Biden Marks 1M US COVID Deaths, to Co-Host 2nd Global Summit

By ZEKE MILLER and MARIA CHENG, Associated Press

WASHINGTON (AP) – President Joe Biden will appeal for a renewed international commitment to attack COVID-19 as he convenes a second virtual pandemic summit, marking 1 million deaths in the United States.

“As a nation, we must not be stunned by such grief,” Biden said in a statement. “To heal, we must remember. We must be vigilant against this pandemic and do everything we can to save as many lives as possible.”

The president called on Congress to provide more funding for tests, vaccines and treatments, something lawmakers have been reluctant to deliver so far.

The lack of funding – Biden has demanded an additional $ 22.5 billion of what he calls critically necessary money – is a reflection of shaky determination at home that jeopardizes the global response to the pandemic.

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Eight months after he used the first such summit to announce an ambitious promise to donate 1.2 billion vaccine doses to the world, the urgency of the United States and other nations to respond has subsided.

Momentum on vaccinations and treatments has waned even as more infectious variants increase and billions of people around the world remain unprotected.

The White House said Biden will address the opening of the virtual summit on Thursday morning with pre-recorded comments and will argue that the management of covid-19 “must remain an international priority.” The United States is hosting the summit along with Germany, Indonesia, Senegal and Belize.

The United States has sent nearly 540 million vaccine doses to more than 110 countries and territories, according to the State Department – far more than any other donor nation.

Following the delivery of more than 1 billion vaccines to developing countries, the problem is no longer that there are not enough syringes but a lack of logistical support to obtain doses in weapons. According to government data, more than 680 million donated vaccine doses have been left unused in developing countries as they would soon expire and could not be administered quickly enough. By March, 32 poorer countries had used less than half of the covid-19 vaccines they were sent.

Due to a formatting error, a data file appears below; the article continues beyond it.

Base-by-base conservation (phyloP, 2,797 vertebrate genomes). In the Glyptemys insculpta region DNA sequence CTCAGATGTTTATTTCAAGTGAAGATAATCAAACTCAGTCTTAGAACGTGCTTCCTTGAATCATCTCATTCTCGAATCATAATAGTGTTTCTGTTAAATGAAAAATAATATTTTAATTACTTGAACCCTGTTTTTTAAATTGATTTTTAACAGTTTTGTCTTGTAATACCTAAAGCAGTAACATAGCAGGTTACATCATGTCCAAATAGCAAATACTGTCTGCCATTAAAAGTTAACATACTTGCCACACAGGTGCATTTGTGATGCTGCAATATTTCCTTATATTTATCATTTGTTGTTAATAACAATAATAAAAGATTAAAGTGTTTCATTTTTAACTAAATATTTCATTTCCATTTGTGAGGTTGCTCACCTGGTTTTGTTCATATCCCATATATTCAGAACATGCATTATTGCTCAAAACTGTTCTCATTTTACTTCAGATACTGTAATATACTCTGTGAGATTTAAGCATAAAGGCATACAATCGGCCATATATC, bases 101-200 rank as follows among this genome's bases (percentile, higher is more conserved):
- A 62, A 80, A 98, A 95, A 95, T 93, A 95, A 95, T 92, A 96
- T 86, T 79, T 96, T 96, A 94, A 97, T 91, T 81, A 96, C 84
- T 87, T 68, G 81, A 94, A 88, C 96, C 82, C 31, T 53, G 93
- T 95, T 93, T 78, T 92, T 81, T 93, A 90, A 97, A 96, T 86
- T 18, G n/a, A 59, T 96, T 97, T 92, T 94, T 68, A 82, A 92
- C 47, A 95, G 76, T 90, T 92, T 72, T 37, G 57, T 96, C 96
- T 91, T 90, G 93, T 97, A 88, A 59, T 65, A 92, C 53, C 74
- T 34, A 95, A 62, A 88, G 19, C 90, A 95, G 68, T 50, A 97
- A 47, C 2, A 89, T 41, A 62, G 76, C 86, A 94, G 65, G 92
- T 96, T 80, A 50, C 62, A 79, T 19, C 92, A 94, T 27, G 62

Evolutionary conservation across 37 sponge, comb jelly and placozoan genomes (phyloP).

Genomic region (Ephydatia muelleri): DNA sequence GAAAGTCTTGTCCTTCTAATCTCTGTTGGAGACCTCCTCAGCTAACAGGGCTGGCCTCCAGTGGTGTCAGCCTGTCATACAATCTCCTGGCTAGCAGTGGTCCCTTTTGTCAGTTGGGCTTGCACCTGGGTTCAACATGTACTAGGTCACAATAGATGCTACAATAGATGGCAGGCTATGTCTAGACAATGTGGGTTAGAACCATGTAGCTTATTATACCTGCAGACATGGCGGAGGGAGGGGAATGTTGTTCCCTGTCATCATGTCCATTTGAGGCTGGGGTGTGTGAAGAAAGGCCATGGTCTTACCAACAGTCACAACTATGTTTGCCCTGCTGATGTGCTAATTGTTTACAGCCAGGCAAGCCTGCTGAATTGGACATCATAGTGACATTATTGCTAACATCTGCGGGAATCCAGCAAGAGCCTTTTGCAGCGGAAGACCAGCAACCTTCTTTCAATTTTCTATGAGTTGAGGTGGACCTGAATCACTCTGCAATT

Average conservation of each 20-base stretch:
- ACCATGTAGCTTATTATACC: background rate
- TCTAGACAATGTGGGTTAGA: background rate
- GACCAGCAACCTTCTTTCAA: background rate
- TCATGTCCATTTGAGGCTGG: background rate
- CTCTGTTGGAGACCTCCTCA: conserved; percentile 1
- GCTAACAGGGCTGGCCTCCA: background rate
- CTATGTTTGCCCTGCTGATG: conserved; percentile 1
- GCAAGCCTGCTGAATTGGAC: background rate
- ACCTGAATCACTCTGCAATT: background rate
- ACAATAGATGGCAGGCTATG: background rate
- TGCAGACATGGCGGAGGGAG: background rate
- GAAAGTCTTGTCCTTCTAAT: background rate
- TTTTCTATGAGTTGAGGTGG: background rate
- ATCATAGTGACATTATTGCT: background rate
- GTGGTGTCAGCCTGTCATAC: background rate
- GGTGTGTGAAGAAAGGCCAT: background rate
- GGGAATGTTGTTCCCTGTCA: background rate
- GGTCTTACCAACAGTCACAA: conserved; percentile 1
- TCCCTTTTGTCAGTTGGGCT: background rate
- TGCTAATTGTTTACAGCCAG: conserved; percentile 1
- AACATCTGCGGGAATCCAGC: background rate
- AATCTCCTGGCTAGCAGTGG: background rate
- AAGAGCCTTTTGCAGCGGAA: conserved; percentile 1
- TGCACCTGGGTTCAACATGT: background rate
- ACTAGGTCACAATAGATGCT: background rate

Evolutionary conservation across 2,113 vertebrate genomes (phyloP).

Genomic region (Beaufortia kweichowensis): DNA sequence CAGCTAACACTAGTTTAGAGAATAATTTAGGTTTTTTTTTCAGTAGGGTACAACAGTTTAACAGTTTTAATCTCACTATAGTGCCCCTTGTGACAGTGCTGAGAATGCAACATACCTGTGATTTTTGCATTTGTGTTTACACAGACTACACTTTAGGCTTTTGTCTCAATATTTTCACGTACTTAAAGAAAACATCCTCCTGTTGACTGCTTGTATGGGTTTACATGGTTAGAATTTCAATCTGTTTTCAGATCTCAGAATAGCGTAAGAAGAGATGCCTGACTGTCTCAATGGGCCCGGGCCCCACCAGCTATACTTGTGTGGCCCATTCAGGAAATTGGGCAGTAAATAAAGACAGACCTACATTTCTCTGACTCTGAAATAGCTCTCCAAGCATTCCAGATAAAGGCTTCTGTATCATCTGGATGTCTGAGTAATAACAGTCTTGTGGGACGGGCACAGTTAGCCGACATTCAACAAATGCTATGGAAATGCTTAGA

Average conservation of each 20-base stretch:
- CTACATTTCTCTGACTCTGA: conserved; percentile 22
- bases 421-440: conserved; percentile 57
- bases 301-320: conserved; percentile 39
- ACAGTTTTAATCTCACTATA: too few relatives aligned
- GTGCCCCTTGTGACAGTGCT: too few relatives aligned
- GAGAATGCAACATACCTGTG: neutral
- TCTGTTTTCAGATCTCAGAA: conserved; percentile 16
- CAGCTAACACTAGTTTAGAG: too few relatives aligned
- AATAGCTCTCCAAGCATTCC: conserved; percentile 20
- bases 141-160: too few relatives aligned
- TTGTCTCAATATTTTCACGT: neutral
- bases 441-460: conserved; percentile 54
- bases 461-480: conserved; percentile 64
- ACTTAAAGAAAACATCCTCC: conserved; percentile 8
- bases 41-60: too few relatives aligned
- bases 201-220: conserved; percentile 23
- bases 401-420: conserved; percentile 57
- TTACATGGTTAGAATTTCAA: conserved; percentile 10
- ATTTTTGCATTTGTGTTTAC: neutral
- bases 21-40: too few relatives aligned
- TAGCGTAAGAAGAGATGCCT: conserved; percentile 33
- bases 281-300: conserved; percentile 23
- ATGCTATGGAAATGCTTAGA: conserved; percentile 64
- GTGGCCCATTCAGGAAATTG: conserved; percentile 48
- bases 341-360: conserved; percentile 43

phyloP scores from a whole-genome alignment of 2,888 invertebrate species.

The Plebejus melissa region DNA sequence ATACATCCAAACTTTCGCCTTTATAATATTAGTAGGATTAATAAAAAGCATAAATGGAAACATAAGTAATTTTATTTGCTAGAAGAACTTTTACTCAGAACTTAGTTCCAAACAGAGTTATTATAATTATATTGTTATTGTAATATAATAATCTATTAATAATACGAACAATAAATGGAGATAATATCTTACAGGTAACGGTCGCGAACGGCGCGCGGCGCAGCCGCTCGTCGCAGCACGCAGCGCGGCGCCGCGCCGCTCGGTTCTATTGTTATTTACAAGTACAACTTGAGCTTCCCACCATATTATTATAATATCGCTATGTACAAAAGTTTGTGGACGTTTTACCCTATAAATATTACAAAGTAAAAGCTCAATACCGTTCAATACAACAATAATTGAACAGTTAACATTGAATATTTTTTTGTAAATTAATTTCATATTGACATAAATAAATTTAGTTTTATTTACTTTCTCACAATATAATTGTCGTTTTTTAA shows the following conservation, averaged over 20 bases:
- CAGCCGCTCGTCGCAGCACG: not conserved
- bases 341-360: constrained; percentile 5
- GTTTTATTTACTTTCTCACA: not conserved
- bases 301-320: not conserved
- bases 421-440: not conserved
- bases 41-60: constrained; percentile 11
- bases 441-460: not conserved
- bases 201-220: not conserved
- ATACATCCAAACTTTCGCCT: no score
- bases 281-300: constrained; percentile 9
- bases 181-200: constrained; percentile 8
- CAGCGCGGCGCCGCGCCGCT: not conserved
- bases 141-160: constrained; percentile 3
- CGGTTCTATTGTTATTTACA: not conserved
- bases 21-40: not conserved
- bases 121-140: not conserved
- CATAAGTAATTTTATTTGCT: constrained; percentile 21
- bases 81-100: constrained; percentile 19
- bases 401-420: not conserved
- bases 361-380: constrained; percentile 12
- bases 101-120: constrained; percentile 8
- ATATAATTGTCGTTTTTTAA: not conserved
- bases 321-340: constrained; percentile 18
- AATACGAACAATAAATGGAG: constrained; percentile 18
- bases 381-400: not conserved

U.S. aid to promote and facilitate vaccinations abroad dried up earlier this year, and Biden has requested about $ 5 billion for the effort over the rest of the year.

“We have tens of millions of untapped doses because countries lack the resources to expand their cooling chains, which are basically the cooling systems; to combat misinformation; and hiring vaccinators, ”White House Press Secretary Jen Psaki said this week. She added that the summit “will be an opportunity to highlight the fact that we need additional funding to continue to be part of this work around the world.”

“We will continue to fight for more funding here,” Psaki said. “But we will continue to pressure other countries to do more to help the world make progress as well.”

Congress has waived the price tag for covid-19 relief and has so far refused to take up the package due to political opposition to the impending end of migration restrictions from the pandemic at the US-Mexico border. Even after a consensus on virus funding emerged in March, lawmakers decided to remove global aid funding and focus only on aid to strengthen the United States’ supply of vaccine booster syringes and therapies.